EVs will evolve, and we want to be prepared for that when it happens. We want to be the industry experts or leaders in electrification.
— Aman Johal, Vice President of Pride Group Logistics
Pride EV offers world-class electric medium and heavy vehicles with full-service support to help ease the process of assembling a sustainable fleet. Currently, the company has charging stations in Mississauga and Milton, Ont., and in Montreal, and is building another in Fort Erie, Ont.
“Our vision in Phase 1 is to outfit our own terminals and rental facilities across Canada and the US with charging stations. We were probably one of the first companies to have a high volume of electric vehicle chargers installed at our facilities,” Javed Nadeem, Vice President, EV Infrastructure, said.
He acknowledges, though, that electric vehicles are not yet ready for the long-haul logistics business. “The hope is that as technology improves and the battery range lengthens, these stations will be used for long-haul carriers,” he said.
Being ahead of the curve on EVs means the company is spending more upfront, and the costs have been compounded by a year or more delay on the delivery of vehicles due to the parts shortage. However, Johal contends Pride’s return on investment (ROI) will be the strategic relationships and industry know-how it gains over time.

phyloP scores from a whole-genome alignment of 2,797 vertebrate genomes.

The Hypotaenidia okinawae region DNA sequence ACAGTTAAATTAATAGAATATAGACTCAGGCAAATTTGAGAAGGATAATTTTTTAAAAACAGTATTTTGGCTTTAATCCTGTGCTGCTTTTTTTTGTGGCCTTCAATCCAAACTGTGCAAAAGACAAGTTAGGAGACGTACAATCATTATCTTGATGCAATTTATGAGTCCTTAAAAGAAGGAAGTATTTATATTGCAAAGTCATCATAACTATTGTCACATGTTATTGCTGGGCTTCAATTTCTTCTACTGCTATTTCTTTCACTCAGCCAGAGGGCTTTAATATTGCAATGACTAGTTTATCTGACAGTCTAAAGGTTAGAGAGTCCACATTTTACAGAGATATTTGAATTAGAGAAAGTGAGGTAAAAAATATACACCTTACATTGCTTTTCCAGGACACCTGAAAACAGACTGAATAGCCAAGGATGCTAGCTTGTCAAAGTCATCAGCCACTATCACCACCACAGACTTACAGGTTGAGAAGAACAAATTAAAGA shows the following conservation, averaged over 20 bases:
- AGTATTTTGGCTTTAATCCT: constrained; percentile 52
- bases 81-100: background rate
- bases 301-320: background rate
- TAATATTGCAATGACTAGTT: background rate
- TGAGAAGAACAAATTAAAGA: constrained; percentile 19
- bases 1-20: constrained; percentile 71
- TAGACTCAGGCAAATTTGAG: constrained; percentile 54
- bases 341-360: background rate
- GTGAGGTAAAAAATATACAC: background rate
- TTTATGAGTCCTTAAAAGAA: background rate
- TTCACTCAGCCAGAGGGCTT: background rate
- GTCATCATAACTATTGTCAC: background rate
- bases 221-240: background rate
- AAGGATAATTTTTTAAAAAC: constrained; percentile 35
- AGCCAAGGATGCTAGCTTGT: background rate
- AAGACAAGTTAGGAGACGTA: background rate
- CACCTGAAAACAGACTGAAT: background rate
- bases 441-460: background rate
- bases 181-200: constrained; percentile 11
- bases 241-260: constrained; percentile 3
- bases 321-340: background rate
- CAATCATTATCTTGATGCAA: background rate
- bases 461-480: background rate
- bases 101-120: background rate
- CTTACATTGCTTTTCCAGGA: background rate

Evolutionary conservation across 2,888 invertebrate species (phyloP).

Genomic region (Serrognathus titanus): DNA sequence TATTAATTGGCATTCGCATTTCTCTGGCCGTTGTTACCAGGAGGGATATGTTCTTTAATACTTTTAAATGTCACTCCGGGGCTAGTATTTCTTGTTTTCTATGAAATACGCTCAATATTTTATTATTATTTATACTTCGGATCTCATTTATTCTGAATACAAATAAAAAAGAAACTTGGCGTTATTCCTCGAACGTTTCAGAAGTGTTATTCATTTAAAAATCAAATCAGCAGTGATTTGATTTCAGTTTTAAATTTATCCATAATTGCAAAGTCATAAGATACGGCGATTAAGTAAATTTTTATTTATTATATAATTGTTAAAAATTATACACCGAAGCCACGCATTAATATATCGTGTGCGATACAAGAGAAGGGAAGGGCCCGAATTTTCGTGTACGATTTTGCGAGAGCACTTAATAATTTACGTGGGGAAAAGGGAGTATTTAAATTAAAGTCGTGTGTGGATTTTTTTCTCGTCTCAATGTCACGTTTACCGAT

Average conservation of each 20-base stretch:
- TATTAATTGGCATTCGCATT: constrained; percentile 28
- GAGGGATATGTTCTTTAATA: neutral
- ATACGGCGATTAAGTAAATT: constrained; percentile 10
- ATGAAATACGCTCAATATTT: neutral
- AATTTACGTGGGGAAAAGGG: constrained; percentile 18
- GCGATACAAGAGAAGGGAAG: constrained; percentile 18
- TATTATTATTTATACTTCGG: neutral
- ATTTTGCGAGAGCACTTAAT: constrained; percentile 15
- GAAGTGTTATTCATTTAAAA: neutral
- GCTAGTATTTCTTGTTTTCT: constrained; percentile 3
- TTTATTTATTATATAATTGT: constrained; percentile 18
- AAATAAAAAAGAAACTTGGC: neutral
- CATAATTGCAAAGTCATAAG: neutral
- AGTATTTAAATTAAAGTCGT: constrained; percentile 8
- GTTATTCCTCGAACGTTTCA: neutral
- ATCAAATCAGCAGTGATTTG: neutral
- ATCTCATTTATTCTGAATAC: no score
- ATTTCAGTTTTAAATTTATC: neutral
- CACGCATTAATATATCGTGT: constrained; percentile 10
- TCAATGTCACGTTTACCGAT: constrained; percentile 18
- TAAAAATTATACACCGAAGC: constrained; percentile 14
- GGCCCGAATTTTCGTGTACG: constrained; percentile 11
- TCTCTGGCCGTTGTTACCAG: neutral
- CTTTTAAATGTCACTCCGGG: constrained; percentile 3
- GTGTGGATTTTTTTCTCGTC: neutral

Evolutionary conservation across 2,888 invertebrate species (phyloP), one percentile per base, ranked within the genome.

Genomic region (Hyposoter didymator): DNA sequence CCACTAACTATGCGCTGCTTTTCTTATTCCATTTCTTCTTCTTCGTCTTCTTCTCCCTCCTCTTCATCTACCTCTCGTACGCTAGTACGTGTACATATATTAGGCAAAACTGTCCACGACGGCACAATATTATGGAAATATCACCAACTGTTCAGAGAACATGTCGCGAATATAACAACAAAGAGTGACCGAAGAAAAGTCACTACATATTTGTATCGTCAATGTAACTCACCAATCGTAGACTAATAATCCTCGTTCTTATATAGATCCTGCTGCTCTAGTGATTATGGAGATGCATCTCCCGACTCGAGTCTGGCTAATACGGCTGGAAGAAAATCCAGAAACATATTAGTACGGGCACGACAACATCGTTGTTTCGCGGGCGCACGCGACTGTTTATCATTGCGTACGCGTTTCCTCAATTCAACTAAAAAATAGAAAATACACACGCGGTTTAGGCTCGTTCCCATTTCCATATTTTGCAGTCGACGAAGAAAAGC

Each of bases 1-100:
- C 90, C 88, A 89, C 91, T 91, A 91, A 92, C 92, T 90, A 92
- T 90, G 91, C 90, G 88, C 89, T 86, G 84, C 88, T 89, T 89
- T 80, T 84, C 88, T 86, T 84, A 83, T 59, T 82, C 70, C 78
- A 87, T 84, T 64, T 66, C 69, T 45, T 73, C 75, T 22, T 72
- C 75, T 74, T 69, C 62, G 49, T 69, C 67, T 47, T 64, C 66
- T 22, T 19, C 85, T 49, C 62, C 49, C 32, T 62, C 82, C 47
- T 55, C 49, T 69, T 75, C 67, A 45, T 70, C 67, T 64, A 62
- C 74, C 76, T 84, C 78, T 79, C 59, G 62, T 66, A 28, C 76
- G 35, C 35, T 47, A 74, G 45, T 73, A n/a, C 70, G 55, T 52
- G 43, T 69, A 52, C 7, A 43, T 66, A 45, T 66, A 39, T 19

“If we were to play it safe and wait five years, we could probably get all of this equipment at a lower cost, but we would lose out on the experience of generating our own research and data from operating electrical vehicles,” he said.
“We’re not looking at dollar-for-dollar return today, but more of what we are building for the future. EVs will evolve, and we want to be prepared for that when it happens. We want to be the industry experts or leaders in electrification.”
Reducing carbon emissions
As part of its commitment to reduce carbon emissions, Pride EV contributes 1% of revenue to carbon removal through its membership in Stripe Climate, an organization that aggregates funds from more than 250,000 forward-thinking businesses in 39 countries to help scale emerging technologies that can help remove carbon dioxide from the atmosphere.
Pride EV is also a partner of the Pembina Institute, a non-profit think-tank that advocates for strong, effective policies to support Canada’s clean energy transition and is a go-to source of energy expertise, providing research, analysis and recommendations to inform policies and practices related to energy.
Pride’s financial partners have also played a role in helping the company stay ahead of the EV curve, Johal said. For financial partners there are a lot of unknowns — a lack of knowledge and real-life experience with electrical vehicles — which translates into high risk, he said.
“Scotiabank has been very open to financing these vehicles and we’re very appreciative of that.”
“We are proud to support Pride Group Logistics as they implement plans to lower their carbon emissions,” said Stephen Bagnarol, Executive Vice President, Canadian Business Banking, Scotiabank.
“We applaud our clients who are embedding ESG approaches into their operations to help advance to a more sustainable future, and we are committed to providing financing to further drive their sustainability initiatives.”